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THE ENVELOPE

Deep In The Heart Of Country

February 07, 2007|Randy Lewis | Times Staff Writer

COUNTRY singer Josh Turner wasn't exactly surprised at getting word in December that he'd been nominated for two Grammy Awards. Rather, the deep-voiced, square-jawed singer from South Carolina says, "I was completely blindsided."

How so?

"Usually, we notate days on the calendar of things like the CMAs [Country Music Assn. Awards] and the Academy of Country Music Awards," Turner, 29, says from his home in Nashville during a brief winter break from what's been virtual nonstop touring for the last couple of years. "We didn't even have the date of the Grammy Awards written on the calendar."

He does now. He's up for two Grammys: male country vocal for his single "Would You Go With Me," and country album for "Your Man," his second album, which has sold 1.6 million copies to date in the U.S., according to Nielsen SoundScan. His 2003 debut, "Long Black Train," has also gone platinum, with 1.2 million copies to date, making him one of the new millennium's brightest country successes.

Once the shock of the Grammy news wore off, Turner said the nominations represented "a real honor."

But they also brought a quintessential case of mixed emotions. Should he win, he'll be taking the victory away from one of his heroes, Willie Nelson. And he cites one of Nelson's closest pals for inspiring his philosophical opposition to awards competitions -- though he doesn't object to them so much that he'd refuse a statue.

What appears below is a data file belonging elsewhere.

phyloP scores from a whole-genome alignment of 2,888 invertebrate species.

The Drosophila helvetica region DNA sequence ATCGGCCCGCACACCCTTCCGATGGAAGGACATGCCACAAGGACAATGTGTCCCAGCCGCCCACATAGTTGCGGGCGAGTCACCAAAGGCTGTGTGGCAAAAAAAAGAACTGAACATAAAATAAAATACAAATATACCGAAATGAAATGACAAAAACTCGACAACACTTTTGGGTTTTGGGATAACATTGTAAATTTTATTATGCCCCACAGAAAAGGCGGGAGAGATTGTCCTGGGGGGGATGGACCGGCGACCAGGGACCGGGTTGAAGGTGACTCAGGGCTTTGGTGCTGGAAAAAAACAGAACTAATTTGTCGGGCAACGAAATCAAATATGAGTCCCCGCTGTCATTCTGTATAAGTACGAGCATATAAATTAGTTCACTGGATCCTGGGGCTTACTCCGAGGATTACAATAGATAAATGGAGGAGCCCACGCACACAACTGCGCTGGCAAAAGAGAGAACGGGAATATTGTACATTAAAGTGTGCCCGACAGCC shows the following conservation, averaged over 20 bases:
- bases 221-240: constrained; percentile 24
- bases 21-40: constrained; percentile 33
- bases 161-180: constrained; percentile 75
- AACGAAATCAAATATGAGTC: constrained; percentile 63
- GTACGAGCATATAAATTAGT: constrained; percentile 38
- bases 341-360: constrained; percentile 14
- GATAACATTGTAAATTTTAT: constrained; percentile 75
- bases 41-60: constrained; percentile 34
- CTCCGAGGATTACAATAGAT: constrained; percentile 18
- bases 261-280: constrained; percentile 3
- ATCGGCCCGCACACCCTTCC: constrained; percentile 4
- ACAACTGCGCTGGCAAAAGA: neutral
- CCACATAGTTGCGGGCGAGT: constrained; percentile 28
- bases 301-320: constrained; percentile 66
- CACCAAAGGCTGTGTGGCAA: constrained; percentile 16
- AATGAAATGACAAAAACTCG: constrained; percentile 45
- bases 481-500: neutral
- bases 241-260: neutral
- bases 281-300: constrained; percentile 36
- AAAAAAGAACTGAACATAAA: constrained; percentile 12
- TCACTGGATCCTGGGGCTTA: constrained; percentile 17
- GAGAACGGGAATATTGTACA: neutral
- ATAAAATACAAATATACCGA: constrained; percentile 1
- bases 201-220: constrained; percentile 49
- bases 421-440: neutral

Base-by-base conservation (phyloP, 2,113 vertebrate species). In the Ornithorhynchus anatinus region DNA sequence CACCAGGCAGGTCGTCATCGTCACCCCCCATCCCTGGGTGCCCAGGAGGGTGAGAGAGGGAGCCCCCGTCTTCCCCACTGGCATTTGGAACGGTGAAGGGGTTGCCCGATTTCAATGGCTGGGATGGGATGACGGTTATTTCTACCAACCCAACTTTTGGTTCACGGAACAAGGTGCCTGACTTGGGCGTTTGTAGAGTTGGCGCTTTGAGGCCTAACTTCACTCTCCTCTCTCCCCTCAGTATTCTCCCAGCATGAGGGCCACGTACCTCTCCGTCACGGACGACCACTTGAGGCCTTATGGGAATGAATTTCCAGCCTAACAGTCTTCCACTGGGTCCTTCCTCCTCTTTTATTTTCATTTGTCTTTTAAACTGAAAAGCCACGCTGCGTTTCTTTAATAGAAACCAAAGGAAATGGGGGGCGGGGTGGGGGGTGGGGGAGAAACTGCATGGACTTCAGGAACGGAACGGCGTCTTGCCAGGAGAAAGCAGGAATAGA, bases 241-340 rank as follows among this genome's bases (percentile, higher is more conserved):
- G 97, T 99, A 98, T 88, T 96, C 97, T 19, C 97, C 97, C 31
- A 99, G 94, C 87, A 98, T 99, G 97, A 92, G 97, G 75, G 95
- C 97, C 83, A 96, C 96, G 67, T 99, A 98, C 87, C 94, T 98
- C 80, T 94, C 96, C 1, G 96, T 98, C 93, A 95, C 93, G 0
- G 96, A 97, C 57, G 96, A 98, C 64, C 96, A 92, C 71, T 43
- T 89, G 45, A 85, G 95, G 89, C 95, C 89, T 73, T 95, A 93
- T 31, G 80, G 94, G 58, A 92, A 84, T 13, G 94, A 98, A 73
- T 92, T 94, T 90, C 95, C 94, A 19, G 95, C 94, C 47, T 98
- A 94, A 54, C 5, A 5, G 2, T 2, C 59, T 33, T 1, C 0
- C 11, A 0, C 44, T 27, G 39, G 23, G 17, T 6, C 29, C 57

"It's something I learned from Waylon Jennings, who never really condoned awards shows.... It's art, it's not a sport, nobody's keeping score and there's not a championship," Turner says in the same woody bass-baritone that makes his records instantly recognizable. "It's just a lot of people trying to express themselves in their own individual ways."

A decade ago, Grammy nominations were the last thing on Turner's mind. Although he grew up singing in church and wherever and whenever he could, emulating musical role models including Randy Travis and Johnny Cash, in his late teens he developed a lesion on one of his vocal cords from singing improperly. Trying to heal it without surgery, he went through a year of vocal rest and rehab, not knowing whether he'd be able to sing again.

"That was a very scary time," says Turner, who subsequently began to study classical voice techniques that allowed him to sing without damaging his throat. That, he says, "turned out to be a blessing, because my voice just got stronger and richer and deeper."

The result is a powerfully resonant sound that seems to emerge from the recesses of the Grand Canyon when he scoops down and coos, "Baby turn the lights down low" in the ultra-romantic title track from "Your Man."

randy.lewis@latimes.com

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